South­gate warns squad to toe the line

China Daily (Hong Kong) - - SPORTS - By AGENCE FRANCEPRESSE in Lon­don

Eng­land will not ad­vance as a team if the off-field be­hav­ior of its play­ers con­tin­ues to cause dis­trac­tions, new man­ager Gareth South­gate said on Thursday.

South­gate found him­self deal­ing with a me­dia firestorm last month when it emerged that cap­tain Wayne Rooney and other play­ers had stayed up late drink­ing on a night off dur­ing the in­ter­na­tional break.

While South­gate is re­luc­tant to im­pose dra­co­nian rules, he said Eng­land can­not hope to em­u­late teams like the all-con­quer­ing New Zealand rugby squad if its off-pitch be­hav­ior is counter-pro­duc­tive.

“I think if you look at top sports teams, New Zealand’s All Blacks are one of the best ex­am­ples over the years,” South­gate said at Wem­b­ley.

“The play­ers are in­volved in that, be­cause you are giv­ing them own­er­ship and ac­count­abil­ity.

“And if they want to be on top, which I be­lieve they do, they have got to rec­og­nize what are the things that are go­ing to help us achieve that and what are the things that are go­ing to de­tract from that.

“If we think we are good enough to take on the best in the world with­out do­ing ev­ery­thing right along the way, then good luck with that.”

Rooney, 31, apol­o­gized after he was pic­tured look­ing worse for wear as he posed for pho­to­graphs with peo­ple at­tend­ing a wed­ding at the Eng­land team ho­tel.

The Manch­ester United striker branded me­dia cov­er­age of the in­ci­dent “dis­grace­ful”, but South­gate said it is in the play­ers’ in­ter­ests to keep them­selves out of the head­lines.

“Where I will be clear is that there is a level of ex­pec­ta­tion when you are with Eng­land,” he said.

“We talk about pres­sure and we spend most of our time try­ing to re­lieve it.

“So if we put our­selves in po­si­tions where we are go­ing to in­crease that pres­sure, it is not in­tel­li­gent.”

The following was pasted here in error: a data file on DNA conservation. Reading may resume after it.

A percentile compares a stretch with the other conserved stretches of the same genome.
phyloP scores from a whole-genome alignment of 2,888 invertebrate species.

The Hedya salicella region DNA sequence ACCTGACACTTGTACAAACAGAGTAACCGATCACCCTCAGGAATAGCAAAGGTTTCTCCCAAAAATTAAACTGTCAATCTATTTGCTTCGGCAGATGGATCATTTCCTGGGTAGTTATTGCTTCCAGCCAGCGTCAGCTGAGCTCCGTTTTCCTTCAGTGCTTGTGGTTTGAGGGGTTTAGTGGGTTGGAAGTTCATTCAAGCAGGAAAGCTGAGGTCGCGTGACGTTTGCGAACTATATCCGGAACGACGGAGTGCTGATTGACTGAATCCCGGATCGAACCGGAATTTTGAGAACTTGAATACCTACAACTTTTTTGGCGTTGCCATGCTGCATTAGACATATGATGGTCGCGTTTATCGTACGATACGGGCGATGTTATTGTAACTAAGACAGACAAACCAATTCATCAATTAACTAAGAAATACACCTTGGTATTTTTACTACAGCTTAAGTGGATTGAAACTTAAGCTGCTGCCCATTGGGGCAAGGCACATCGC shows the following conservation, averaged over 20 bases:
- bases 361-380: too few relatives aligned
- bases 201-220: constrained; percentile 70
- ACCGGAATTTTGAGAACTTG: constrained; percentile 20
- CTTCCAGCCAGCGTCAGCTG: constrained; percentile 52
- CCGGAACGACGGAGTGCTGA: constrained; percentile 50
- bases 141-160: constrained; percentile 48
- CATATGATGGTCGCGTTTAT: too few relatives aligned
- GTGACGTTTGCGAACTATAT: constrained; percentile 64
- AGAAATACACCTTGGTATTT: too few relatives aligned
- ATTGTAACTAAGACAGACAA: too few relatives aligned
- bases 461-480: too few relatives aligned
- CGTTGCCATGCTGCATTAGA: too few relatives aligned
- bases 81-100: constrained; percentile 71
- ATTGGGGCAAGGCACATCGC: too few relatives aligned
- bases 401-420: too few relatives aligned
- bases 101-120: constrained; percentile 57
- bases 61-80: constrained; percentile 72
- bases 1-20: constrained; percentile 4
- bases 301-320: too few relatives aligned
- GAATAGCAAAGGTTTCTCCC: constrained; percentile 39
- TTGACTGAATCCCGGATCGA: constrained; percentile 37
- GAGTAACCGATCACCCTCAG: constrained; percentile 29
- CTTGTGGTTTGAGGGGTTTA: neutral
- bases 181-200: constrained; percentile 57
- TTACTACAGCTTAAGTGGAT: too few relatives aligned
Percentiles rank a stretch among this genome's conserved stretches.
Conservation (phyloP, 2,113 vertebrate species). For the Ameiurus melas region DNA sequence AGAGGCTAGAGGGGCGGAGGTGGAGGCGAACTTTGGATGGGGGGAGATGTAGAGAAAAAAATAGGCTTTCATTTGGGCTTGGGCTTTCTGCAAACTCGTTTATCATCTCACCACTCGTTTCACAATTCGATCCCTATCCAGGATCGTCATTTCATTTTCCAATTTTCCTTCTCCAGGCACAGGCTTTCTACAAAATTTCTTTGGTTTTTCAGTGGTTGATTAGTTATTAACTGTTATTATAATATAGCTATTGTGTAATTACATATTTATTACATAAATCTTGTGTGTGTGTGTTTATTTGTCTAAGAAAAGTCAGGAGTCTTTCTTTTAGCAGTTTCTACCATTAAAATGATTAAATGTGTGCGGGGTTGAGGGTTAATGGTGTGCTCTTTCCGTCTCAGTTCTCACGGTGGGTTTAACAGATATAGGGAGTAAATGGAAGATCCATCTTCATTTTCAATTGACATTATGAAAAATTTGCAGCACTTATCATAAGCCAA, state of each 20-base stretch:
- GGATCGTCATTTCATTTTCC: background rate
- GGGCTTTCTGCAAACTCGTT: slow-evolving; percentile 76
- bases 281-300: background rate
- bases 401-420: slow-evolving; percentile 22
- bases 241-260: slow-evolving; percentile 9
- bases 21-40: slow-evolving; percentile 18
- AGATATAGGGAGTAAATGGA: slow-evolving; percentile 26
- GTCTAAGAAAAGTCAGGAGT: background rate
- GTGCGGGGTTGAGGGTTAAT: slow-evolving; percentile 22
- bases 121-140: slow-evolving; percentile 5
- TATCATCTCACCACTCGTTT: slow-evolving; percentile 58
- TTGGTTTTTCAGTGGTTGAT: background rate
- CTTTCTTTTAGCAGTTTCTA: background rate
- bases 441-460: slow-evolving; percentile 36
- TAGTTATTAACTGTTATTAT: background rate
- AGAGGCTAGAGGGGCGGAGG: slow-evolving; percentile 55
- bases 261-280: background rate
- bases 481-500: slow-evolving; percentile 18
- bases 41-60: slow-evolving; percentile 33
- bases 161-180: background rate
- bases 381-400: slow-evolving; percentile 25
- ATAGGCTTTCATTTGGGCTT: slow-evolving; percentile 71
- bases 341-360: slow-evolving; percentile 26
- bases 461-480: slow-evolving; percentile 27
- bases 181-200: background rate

‘Feisty opin­ions’

South­gate, 46, was ap­pointed Eng­land man­ager last week on a four-year con­tract after fill­ing in for four games in the wake of Sam Al­lardyce’s pre­ma­ture de­par­ture fol­low­ing a news­pa­per st­ing.

His aim is to im­prove the for­tunes of a side that last reached a ma­jor tour­na­ment semi­fi­nal at Euro 96, when South­gate was on the team, and which has not won a knock­out match since the 2006 World Cup.

South­gate was the only man in­ter­viewed for the job, but Foot­ball As­so­ci­a­tion chief ex­ec­u­tive Martin Glenn dis­missed sug­ges­tions he had been given an easy ride.

“It was re­ported as a ‘fire­side chat’, but it was any­thing but,” said Glenn, who flanked South­gate along with FA tech­ni­cal direc­tor Dan Ash­worth as the new man­ager was pre­sented to the me­dia.

“It started off with a re­view of, ‘OK, go through the last four games. What have you learned?’

“And there were also some pretty feisty opin­ions from the more tech­ni­cal (soc­cer) peo­ple in the room about some things.

“That was a good ex­am­ple of say­ing, ‘OK, do Gareth’s pow­ers of anal­y­sis stand up to scru­tiny?’

“Sec­ondly, and as Gareth has said him­self, think­ing cor­rectly un­der pres­sure.”

South­gate be­gins his full­time ten­ure with a friendly against Ger­many in Dort­mund on March 22.

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